Natural Art: The Photography of Brad Hill

All Wrapped Up...

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In the Field

All Wrapped Up. Northern Vancouver Island, BC, Canada. August 20, 2013.

Like many carnivores, sea otters have a profound effect on the ecosystem in which they reside. Besides showing a cute sea otter floating on its back, this image hints at a critical and complicated relationship that sea otters have with bull kelp. Both kelp forests (which are completely analogous to terrestrial forests) and sea otters used to be common on the coast of British Columbia. The kelp forests are critical to huge numbers of species - their long stalks and leaf-like floating blades provide a substrate which form important habitat for hundreds of species of invertebrates and vertebrates to cling to and feed from. Over 30 species of rock fish use bull kelp during some phase of their life cycle. Healthy and abundant kelp forests help create and maintain a diverse and rich marine ecosystem - which can mean everything from effective capture of atmospheric carbon all the way through to assisting in providing food for humans.

When you find a sea otter today, odds are there's a kelp forest nearby. They use the kelp for many things, including as holdfasts to maintain their position in tide currents and stormy conditions. This cute sea otter is doing what so many sea otters do - hanging out in, and fully draped with, bull kelp.

But the relationship between sea otters and kelp goes much deeper than this. About 200 years ago sea otters became much sought-after by humans for their luxuriant coats (with up to 150,000 hairs per sq cm - or almost 1 million hairs per sq inch - sea otters have the densest fur of ANY mammal on earth). By early in the 20th century almost all the sea otters on the BC coast were extirpated by fur traders. Shortly thereafter, kelp forests began disappearing...along with the biological diversity they create and maintain. Why? turns out that sea otters have voracious appetites, and eat a lot of shellfish. And one of their favorite shellfish dishes is sea urchin. Now sea urchins themselves consume kelp. In intact marine ecosystems the appetites of sea otters helps keep sea urchin (and other shellfish) population numbers in check. Remove sea otters and what happens? Shellfish, and particularly sea urchins, explode in numbers. And the sea urchins eat themselves out of house and home and, along the way, turn kelp forests into oceanic barrens. And there goes species diversity and abundance...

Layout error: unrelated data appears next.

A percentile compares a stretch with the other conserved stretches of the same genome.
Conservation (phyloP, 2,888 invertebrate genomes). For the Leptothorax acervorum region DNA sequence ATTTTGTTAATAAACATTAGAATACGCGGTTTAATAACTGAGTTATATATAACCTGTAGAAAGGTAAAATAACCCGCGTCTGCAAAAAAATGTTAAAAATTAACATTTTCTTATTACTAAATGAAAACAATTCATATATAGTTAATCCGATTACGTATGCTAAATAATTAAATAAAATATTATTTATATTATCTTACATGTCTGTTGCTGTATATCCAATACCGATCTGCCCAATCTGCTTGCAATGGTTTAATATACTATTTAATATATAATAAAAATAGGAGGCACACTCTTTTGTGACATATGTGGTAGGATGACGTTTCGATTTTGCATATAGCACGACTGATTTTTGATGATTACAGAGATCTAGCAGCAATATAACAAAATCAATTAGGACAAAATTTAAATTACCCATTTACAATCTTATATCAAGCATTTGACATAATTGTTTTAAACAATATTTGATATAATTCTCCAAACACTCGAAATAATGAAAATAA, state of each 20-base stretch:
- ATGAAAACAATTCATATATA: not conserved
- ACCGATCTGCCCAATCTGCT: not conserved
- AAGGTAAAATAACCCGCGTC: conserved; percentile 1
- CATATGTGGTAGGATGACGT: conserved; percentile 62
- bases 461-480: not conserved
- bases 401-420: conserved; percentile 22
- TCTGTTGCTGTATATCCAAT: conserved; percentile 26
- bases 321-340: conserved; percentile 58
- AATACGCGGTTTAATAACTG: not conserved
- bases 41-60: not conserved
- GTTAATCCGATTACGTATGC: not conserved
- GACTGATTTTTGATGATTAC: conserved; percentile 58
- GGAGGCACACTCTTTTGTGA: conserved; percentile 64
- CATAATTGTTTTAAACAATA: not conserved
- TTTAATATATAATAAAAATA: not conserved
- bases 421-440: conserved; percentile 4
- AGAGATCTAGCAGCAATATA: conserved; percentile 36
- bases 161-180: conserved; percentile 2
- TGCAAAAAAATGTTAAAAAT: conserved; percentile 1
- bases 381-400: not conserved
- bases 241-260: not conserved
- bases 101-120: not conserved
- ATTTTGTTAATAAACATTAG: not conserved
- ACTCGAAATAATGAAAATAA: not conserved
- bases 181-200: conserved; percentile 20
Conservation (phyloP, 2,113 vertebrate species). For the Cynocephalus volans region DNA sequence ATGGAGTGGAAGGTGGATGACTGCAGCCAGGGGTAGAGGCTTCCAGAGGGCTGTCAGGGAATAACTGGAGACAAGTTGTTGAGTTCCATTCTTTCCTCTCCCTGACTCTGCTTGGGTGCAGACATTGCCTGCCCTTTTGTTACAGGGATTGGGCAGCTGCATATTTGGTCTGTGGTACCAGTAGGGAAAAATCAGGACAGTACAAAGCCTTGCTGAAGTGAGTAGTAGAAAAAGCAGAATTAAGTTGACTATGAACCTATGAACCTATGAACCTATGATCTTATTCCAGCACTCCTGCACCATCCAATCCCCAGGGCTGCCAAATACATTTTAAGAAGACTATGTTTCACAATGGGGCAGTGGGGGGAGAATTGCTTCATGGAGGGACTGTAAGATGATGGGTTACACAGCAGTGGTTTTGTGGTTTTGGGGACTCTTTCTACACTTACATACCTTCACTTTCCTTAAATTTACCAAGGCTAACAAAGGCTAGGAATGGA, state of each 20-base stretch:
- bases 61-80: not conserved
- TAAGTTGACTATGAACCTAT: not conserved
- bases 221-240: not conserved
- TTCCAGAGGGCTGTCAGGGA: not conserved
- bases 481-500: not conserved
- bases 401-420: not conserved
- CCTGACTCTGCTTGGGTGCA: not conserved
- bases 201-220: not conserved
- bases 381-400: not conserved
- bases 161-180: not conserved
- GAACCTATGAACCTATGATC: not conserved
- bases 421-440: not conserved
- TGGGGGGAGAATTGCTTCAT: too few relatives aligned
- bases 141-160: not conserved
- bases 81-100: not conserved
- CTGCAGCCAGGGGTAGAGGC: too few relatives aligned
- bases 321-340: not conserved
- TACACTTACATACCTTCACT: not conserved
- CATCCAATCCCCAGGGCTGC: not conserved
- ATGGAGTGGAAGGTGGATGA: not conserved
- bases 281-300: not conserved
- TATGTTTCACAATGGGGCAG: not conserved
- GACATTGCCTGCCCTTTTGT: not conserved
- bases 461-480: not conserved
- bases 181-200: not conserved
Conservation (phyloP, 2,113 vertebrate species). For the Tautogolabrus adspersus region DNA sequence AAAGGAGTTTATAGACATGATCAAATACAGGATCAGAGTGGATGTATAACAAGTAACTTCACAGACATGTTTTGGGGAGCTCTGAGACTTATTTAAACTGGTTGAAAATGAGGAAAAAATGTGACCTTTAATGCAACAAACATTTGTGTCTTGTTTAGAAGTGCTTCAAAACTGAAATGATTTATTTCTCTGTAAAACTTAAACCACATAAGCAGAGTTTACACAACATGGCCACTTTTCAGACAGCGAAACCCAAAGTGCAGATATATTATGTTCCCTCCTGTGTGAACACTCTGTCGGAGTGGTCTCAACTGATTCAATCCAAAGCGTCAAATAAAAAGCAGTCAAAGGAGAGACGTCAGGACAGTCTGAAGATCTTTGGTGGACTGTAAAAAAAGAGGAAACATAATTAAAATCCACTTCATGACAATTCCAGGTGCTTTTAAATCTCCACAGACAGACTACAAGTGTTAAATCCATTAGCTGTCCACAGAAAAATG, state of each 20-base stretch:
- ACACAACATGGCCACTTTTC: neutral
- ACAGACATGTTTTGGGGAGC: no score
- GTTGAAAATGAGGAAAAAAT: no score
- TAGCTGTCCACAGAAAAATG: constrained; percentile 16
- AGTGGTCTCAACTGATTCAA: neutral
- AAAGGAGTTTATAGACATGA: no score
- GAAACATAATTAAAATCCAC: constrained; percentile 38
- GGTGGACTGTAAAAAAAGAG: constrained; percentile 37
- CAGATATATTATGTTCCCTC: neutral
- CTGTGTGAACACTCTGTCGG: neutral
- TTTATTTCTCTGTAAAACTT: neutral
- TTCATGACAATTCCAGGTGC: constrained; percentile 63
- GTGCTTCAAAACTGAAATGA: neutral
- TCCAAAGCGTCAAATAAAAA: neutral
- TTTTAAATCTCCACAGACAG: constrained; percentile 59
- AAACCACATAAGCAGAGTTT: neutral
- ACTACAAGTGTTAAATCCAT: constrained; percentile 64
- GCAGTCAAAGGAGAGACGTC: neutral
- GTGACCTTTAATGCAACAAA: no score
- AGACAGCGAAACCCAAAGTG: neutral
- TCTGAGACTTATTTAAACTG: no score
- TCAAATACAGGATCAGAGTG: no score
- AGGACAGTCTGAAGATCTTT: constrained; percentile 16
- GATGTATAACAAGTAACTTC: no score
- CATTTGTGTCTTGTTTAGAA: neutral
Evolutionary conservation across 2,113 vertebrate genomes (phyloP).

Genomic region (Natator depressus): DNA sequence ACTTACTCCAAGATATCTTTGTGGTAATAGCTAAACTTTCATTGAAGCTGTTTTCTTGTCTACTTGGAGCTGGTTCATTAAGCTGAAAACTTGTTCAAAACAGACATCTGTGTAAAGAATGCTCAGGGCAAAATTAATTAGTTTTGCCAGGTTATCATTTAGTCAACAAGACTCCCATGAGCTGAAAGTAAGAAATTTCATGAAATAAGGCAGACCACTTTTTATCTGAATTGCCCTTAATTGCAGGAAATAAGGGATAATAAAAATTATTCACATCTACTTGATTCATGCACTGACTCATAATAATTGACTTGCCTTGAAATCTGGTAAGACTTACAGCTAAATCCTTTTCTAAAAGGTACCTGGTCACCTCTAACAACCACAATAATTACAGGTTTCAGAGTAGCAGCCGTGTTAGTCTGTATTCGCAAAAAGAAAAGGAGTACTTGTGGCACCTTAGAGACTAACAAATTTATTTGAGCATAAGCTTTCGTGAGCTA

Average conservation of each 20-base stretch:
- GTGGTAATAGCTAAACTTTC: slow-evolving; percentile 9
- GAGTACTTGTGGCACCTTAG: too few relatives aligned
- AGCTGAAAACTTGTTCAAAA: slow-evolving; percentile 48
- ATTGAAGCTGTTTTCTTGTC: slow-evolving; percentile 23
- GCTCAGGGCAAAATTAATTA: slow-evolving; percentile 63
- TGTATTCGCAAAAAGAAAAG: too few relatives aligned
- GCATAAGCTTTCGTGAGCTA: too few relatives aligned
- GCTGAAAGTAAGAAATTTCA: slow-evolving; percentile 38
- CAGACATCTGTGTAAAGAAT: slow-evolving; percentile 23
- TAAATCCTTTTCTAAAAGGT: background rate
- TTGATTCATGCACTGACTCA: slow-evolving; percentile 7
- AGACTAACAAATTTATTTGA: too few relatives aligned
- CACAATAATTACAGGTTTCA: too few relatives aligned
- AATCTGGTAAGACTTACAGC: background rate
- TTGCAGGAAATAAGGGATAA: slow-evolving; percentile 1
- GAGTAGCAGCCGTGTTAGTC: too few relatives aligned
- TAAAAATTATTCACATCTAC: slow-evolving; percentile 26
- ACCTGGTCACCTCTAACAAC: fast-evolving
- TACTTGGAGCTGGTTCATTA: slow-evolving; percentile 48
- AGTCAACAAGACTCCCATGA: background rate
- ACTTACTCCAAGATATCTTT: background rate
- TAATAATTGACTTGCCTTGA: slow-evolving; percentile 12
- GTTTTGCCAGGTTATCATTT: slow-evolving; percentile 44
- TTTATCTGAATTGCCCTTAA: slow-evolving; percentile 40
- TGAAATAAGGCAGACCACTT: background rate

You'd intuitively think that with such a straight-forward ecological relationship between sea otters and sea urchins and kelp forests (and the obvious positive effect of sea otters on marine ecosystem) that it would be a no-brainer that sea otters should be protected and their return to the BC coast would be welcomed. But...don't always, humans are involved. In the time between the extirpation of the sea otter and now (about 125 years) humans developed a commercial shellfish on BC's coast (largely because of the "inflated" shellfish numbers owing to the lack of predation by otters). So now when the discussion of sea otter re-introduction comes up, it is met by fierce opposition. Definitely a case of "shifting baseline syndrome" where the "artificial" situation of no sea otters and lots of shellfish (and almost no kelp forests) became the "new norm". Big sigh...

Back to the image: I often like to place my subjects "low" in the frame - effectively "grounding" them. That's partly because I prefer my images to have only one out-of-focus zone in them, and partly because on any landscape the subjects do tend to be low in the scene (there is a pretty massive sky above in most cases!). In this case though, the background got increasingly bright and - in my opinion - distracting. So, I compromised by placing the body of the sea otter close to the vertical mid-line of the image, with the main subject (the otter's head) in the good ol' "power point" specified by the rule of thirds. Not perfection, but a workable compromise (I hope!).

This is one that some might want to use as a screensaver or desktop here's a reasonably hi-res (2400 pixel wide) version of it:

All Wrapped Up: Download 2400 pixel image (JPEG: 1.4 MB)